John Steigerwald Column

Mediocrity being celebrated by Pitt, Pirates, Steelers, fans, media

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Pitt football has a long, long way to go.


In case you missed it, Pitt beat Bowling Green, 30-27, on a last-minute field goal Thursday night.


In Detroit.


In the Little Caesar’s Pizza Bowl.


In front of tens of thousands of empty seats.


The win was being hailed in many quarters as a sign of progress for the Pitt program under second-year head coach Paul Chryst.


The scary thing is that it’s true. And that’s bad news for Pitt football fans.


Bowling Green, Kent State, Akron, Ohio and other Mid-American Conference teams have shown up on Pitt’s schedule over the years and, despite recent pathetic losses to Bowling Green and Ohio, they were signed up as rent-a-victims. In the asinine world of college football, the so-called major programs fatten their records with wins over teams they really have no business playing. Then, at the end of the season, they pretend their final record is legitimate.


The compliant media go along with the joke and tell you, with a straight face, Alabama is 11-1, despite two of those wins being over Chattanooga and Georgia State.


So, Pitt finishes the 2013 season with a “bowl” win and a 7-6 record. Now, beating Bowling Green has gone from being something Pitt had better do to avoid total embarrassment to a sign of progress.


Maybe that says something about Bowling Green, but it says a lot more about how far the Pitt program has to go.


I know. Pitt did it with two freshmen, wide receiver Tyler Boyd and running back James Conner, both of whom put up historic numbers in the all-important Pizza Bowl.


I know that a redshirt freshman quarterback, Chad Voytik, got a chance to play in the second half and showed great promise for next year. But, if Pitt football is where it’s supposed to be, lots of true and redshirt freshmen would have played in the second half because Pitt would be leading by three or four touchdowns. And it wouldn’t have been at a bowl game in Detroit.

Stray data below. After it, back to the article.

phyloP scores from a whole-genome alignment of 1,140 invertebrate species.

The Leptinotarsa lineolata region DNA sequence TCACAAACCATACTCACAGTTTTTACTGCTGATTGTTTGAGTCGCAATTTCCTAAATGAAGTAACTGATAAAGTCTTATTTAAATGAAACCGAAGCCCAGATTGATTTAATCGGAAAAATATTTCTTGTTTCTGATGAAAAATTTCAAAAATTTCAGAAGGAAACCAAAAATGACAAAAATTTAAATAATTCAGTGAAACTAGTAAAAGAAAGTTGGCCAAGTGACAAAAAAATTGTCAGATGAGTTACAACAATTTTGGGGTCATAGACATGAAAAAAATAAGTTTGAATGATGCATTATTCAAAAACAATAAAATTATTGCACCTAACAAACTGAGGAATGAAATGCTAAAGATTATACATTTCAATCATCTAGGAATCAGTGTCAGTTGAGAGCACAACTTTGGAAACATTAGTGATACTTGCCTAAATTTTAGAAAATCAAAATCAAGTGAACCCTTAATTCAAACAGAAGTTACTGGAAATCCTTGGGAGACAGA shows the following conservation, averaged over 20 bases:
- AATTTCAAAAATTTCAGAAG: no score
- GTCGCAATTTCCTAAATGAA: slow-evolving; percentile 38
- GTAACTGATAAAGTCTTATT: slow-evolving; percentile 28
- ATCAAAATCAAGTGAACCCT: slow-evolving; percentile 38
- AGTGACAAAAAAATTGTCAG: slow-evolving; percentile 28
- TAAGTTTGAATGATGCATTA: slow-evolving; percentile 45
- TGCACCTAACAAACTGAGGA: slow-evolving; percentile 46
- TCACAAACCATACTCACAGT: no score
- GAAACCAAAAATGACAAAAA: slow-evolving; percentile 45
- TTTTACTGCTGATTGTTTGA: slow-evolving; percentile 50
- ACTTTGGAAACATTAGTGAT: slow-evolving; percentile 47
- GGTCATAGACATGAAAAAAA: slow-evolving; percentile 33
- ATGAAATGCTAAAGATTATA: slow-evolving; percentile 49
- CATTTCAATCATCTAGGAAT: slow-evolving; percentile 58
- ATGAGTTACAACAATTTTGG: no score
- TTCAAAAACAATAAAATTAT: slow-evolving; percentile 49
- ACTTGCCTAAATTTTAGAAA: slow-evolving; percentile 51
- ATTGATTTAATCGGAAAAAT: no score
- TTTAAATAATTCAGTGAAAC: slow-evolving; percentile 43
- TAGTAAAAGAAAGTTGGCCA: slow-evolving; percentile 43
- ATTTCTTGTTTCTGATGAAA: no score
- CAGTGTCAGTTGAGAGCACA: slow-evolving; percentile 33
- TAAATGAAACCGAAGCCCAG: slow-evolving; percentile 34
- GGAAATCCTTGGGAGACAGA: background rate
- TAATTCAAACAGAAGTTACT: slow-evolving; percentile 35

It would have been a nice opening-game slaughter of a rent-a-victim. So, to review, if beating Bowling Green with a last-minute field goal is progress, and it probably is, Pitt football has a long, long way to go to achieve mediocrity.


• It’s amazing how easily fans and too many in the media are taken in by artificially created success. I mentioned the example of the stupidity that makes it smart business for Alabama to play Chattanooga and Georgia State. It’s only smart business because fans are willing to allow themselves to be forced into buying garbage games if they want to buy tickets to the real games.


The cheerleading media have gone along with the smart business angle and cover the garbage games the same way they cover the real games and don’t spend nearly enough energy ridiculing them.


Or ignoring them.


Fans look at a bad team that really only won three or four real games and consider it a 7-6 team.


The Pirates embarrassingly sprayed themselves with champagne when they clinched a wild card spot and a chance to be part of a play-in game. Then they sprayed again when they won the game and advanced to the playoffs. It was a wildly successful season for the Pirates because they won 94 games, but, if not for the addition of an extra wild card last year, there would have been no reason to celebrate.


The Steelers have a decent chance of making the playoffs, depending on what happens to three other teams, but they have no chance of being better than a .500 team for the second year in a row. Mediocrity will be rewarded no matter how the four AFC games turn out.


Try to imagine a time when a total of four teams qualified for the postseason in the NFL and Major League Baseball. That’s combined, by the way.


Sixty-nine teams make the NCAA basketball tournament. Media and fans have bought into the idea that being given the chance to be humiliated as a 15 or 16 seed is a great accomplishment and honor.


Too many teams make the playoffs in the NHL and the NBA, but their seasons are so long and injuries are so common that a team can be a lot better in April than it was in October, and low seeds have a legitimate chance.


Maybe it’s a product of the “Everybody Gets a Trophy” age and making sure nobody’s feelings are hurt, but it’s more a product of team and league marketing departments recognizing how desperately fans want to believe that they’re following a winner.


And their willingness to accept an artificial one.



John Steigerwald writes a Sunday column for the Observer-Reporter.


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